As will be of no surprise to anyone who knows either of our mothers, it turns out they were both entirely right, and my future husband and I did indeed meet on that beautiful, far-flung Scottish island, and have been talking about our differences and learning from one another in community ever since. I had never been to Mass. He thought he knew all about silence as worship already. I stood firm in the interpretation of Quaker communities as a priesthood of all believers, and saw Catholics as bringing goddess-worship back into the Christian fold. He believed in the literal and perpetual virginity of Mary, and not in the ordination of women. It was, shall we say, a bumpy ride to learn to listen to one another with love, with respect, with acceptance without agreement. Now, in this Week of Prayer for Christian Unity, I am trying to put into words some of what this process has taught me, some of what I would rather ignore, and some of what I can’t avoid, despite my firmest intentions, because every time I try, it beats me over the head and refuses to give up instead.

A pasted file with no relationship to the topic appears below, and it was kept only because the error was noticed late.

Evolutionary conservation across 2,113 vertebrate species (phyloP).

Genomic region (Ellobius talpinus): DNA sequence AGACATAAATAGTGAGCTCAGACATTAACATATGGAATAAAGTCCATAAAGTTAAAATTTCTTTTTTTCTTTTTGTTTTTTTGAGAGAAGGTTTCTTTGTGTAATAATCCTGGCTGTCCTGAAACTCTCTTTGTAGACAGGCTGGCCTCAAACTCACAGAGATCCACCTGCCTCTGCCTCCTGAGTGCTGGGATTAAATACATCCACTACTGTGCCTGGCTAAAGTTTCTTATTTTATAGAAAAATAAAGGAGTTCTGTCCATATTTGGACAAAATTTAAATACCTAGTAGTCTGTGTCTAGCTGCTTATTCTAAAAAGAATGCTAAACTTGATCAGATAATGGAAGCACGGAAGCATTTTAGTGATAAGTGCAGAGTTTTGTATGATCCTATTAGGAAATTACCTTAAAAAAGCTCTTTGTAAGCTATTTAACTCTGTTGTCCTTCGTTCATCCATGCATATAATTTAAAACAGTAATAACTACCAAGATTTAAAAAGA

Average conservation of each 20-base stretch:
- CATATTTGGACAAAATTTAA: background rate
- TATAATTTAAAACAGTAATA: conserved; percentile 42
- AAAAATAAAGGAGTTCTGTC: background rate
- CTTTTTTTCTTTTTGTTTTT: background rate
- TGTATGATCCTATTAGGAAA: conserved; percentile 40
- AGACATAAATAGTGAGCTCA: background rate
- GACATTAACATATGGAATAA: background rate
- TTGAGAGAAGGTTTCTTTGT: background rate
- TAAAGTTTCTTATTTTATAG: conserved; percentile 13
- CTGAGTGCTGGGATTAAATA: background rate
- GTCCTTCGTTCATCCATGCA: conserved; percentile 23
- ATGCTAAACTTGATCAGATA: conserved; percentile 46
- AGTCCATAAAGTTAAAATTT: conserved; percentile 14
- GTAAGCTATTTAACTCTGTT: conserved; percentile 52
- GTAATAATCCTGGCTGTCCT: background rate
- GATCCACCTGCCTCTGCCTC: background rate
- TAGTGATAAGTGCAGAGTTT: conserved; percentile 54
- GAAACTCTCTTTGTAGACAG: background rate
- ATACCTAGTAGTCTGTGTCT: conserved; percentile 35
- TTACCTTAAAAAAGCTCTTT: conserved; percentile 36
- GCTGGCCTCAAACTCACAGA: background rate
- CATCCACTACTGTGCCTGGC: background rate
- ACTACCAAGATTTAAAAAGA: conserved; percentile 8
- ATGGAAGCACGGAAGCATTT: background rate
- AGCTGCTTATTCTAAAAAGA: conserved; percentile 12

Unity takes practise. The order of our social engagements in that rosy, hazy summer struck me much, much later. Both of us arrived in Scotland fueled with the enthusiasm of months of talking about and experiencing our own faith with others – those with similar ways of practising that faith, and those with very different ways of doing it, who still broadly came under the same banner. We had spent time exploring what was significant to us and explaining it to others, across language barriers, cultural expectations, and experiential divides. Our tongues were already in the habit of finding new ways and new words for old and comfortable traditions. Not such a leap, then, to move on to rockier, scarier terrain with those who did not already share that mutual language and tradition.